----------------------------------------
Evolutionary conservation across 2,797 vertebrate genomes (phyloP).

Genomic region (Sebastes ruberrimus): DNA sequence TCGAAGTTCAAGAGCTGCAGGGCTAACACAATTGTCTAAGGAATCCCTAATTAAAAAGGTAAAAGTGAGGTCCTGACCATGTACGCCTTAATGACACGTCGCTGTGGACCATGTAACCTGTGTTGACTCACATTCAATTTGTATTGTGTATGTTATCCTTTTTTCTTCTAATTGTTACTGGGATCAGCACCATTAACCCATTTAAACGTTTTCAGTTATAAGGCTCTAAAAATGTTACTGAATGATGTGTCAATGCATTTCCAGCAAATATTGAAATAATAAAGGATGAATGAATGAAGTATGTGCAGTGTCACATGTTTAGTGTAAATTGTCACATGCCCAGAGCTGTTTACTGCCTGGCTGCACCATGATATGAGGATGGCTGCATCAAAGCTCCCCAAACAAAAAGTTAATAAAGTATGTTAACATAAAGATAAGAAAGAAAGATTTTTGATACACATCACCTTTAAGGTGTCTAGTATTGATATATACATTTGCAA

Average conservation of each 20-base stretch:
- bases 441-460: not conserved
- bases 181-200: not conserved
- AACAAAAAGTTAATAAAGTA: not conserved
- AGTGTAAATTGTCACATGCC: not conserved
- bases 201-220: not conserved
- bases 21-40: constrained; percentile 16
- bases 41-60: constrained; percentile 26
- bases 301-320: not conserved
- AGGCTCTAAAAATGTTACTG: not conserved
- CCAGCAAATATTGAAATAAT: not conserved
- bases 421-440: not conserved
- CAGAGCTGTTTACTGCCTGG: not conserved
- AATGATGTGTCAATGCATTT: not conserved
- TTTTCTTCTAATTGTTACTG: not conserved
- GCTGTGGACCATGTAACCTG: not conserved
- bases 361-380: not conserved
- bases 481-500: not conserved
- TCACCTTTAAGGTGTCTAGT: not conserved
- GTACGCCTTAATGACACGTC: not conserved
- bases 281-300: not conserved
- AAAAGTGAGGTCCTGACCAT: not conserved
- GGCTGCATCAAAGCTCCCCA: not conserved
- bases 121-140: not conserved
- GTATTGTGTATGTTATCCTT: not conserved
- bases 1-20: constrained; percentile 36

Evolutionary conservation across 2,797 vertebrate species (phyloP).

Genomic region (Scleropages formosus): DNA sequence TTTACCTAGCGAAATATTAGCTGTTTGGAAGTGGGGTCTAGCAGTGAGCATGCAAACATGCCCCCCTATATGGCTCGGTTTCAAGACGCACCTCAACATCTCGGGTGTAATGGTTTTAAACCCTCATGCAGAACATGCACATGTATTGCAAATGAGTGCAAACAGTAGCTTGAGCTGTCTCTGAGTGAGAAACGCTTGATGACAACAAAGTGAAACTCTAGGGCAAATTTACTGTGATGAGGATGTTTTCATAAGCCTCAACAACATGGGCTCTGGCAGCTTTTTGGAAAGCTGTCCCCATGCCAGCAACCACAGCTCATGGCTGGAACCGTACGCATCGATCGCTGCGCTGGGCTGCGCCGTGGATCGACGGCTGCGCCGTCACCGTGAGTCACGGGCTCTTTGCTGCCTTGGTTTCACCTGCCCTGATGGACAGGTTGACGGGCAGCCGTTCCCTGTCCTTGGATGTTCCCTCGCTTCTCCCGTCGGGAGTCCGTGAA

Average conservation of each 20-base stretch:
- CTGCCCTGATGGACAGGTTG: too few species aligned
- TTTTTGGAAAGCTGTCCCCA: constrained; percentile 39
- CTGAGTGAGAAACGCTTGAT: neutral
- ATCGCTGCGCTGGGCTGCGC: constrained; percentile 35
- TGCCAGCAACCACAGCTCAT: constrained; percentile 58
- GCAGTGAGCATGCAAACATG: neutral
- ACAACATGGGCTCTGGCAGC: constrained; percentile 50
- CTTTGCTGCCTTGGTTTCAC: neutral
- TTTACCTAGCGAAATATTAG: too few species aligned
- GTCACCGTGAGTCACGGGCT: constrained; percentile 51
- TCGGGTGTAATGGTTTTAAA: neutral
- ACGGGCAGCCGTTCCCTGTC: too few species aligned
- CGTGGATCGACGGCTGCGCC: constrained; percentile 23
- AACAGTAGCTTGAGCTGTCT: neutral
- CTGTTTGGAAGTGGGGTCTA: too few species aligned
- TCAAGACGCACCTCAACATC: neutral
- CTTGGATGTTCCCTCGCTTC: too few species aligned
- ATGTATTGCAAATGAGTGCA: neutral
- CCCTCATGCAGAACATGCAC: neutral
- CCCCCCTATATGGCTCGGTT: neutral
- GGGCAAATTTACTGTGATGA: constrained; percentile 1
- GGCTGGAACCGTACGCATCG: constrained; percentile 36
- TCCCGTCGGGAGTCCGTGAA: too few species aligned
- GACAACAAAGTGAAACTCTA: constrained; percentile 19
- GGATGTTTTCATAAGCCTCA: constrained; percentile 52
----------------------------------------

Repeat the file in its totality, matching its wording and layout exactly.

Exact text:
Evolutionary conservation across 2,797 vertebrate genomes (phyloP).

Genomic region (Sebastes ruberrimus): DNA sequence TCGAAGTTCAAGAGCTGCAGGGCTAACACAATTGTCTAAGGAATCCCTAATTAAAAAGGTAAAAGTGAGGTCCTGACCATGTACGCCTTAATGACACGTCGCTGTGGACCATGTAACCTGTGTTGACTCACATTCAATTTGTATTGTGTATGTTATCCTTTTTTCTTCTAATTGTTACTGGGATCAGCACCATTAACCCATTTAAACGTTTTCAGTTATAAGGCTCTAAAAATGTTACTGAATGATGTGTCAATGCATTTCCAGCAAATATTGAAATAATAAAGGATGAATGAATGAAGTATGTGCAGTGTCACATGTTTAGTGTAAATTGTCACATGCCCAGAGCTGTTTACTGCCTGGCTGCACCATGATATGAGGATGGCTGCATCAAAGCTCCCCAAACAAAAAGTTAATAAAGTATGTTAACATAAAGATAAGAAAGAAAGATTTTTGATACACATCACCTTTAAGGTGTCTAGTATTGATATATACATTTGCAA

Average conservation of each 20-base stretch:
- bases 441-460: not conserved
- bases 181-200: not conserved
- AACAAAAAGTTAATAAAGTA: not conserved
- AGTGTAAATTGTCACATGCC: not conserved
- bases 201-220: not conserved
- bases 21-40: constrained; percentile 16
- bases 41-60: constrained; percentile 26
- bases 301-320: not conserved
- AGGCTCTAAAAATGTTACTG: not conserved
- CCAGCAAATATTGAAATAAT: not conserved
- bases 421-440: not conserved
- CAGAGCTGTTTACTGCCTGG: not conserved
- AATGATGTGTCAATGCATTT: not conserved
- TTTTCTTCTAATTGTTACTG: not conserved
- GCTGTGGACCATGTAACCTG: not conserved
- bases 361-380: not conserved
- bases 481-500: not conserved
- TCACCTTTAAGGTGTCTAGT: not conserved
- GTACGCCTTAATGACACGTC: not conserved
- bases 281-300: not conserved
- AAAAGTGAGGTCCTGACCAT: not conserved
- GGCTGCATCAAAGCTCCCCA: not conserved
- bases 121-140: not conserved
- GTATTGTGTATGTTATCCTT: not conserved
- bases 1-20: constrained; percentile 36

Evolutionary conservation across 2,797 vertebrate species (phyloP).

Genomic region (Scleropages formosus): DNA sequence TTTACCTAGCGAAATATTAGCTGTTTGGAAGTGGGGTCTAGCAGTGAGCATGCAAACATGCCCCCCTATATGGCTCGGTTTCAAGACGCACCTCAACATCTCGGGTGTAATGGTTTTAAACCCTCATGCAGAACATGCACATGTATTGCAAATGAGTGCAAACAGTAGCTTGAGCTGTCTCTGAGTGAGAAACGCTTGATGACAACAAAGTGAAACTCTAGGGCAAATTTACTGTGATGAGGATGTTTTCATAAGCCTCAACAACATGGGCTCTGGCAGCTTTTTGGAAAGCTGTCCCCATGCCAGCAACCACAGCTCATGGCTGGAACCGTACGCATCGATCGCTGCGCTGGGCTGCGCCGTGGATCGACGGCTGCGCCGTCACCGTGAGTCACGGGCTCTTTGCTGCCTTGGTTTCACCTGCCCTGATGGACAGGTTGACGGGCAGCCGTTCCCTGTCCTTGGATGTTCCCTCGCTTCTCCCGTCGGGAGTCCGTGAA

Average conservation of each 20-base stretch:
- CTGCCCTGATGGACAGGTTG: too few species aligned
- TTTTTGGAAAGCTGTCCCCA: constrained; percentile 39
- CTGAGTGAGAAACGCTTGAT: neutral
- ATCGCTGCGCTGGGCTGCGC: constrained; percentile 35
- TGCCAGCAACCACAGCTCAT: constrained; percentile 58
- GCAGTGAGCATGCAAACATG: neutral
- ACAACATGGGCTCTGGCAGC: constrained; percentile 50
- CTTTGCTGCCTTGGTTTCAC: neutral
- TTTACCTAGCGAAATATTAG: too few species aligned
- GTCACCGTGAGTCACGGGCT: constrained; percentile 51
- TCGGGTGTAATGGTTTTAAA: neutral
- ACGGGCAGCCGTTCCCTGTC: too few species aligned
- CGTGGATCGACGGCTGCGCC: constrained; percentile 23
- AACAGTAGCTTGAGCTGTCT: neutral
- CTGTTTGGAAGTGGGGTCTA: too few species aligned
- TCAAGACGCACCTCAACATC: neutral
- CTTGGATGTTCCCTCGCTTC: too few species aligned
- ATGTATTGCAAATGAGTGCA: neutral
- CCCTCATGCAGAACATGCAC: neutral
- CCCCCCTATATGGCTCGGTT: neutral
- GGGCAAATTTACTGTGATGA: constrained; percentile 1
- GGCTGGAACCGTACGCATCG: constrained; percentile 36
- TCCCGTCGGGAGTCCGTGAA: too few species aligned
- GACAACAAAGTGAAACTCTA: constrained; percentile 19
- GGATGTTTTCATAAGCCTCA: constrained; percentile 52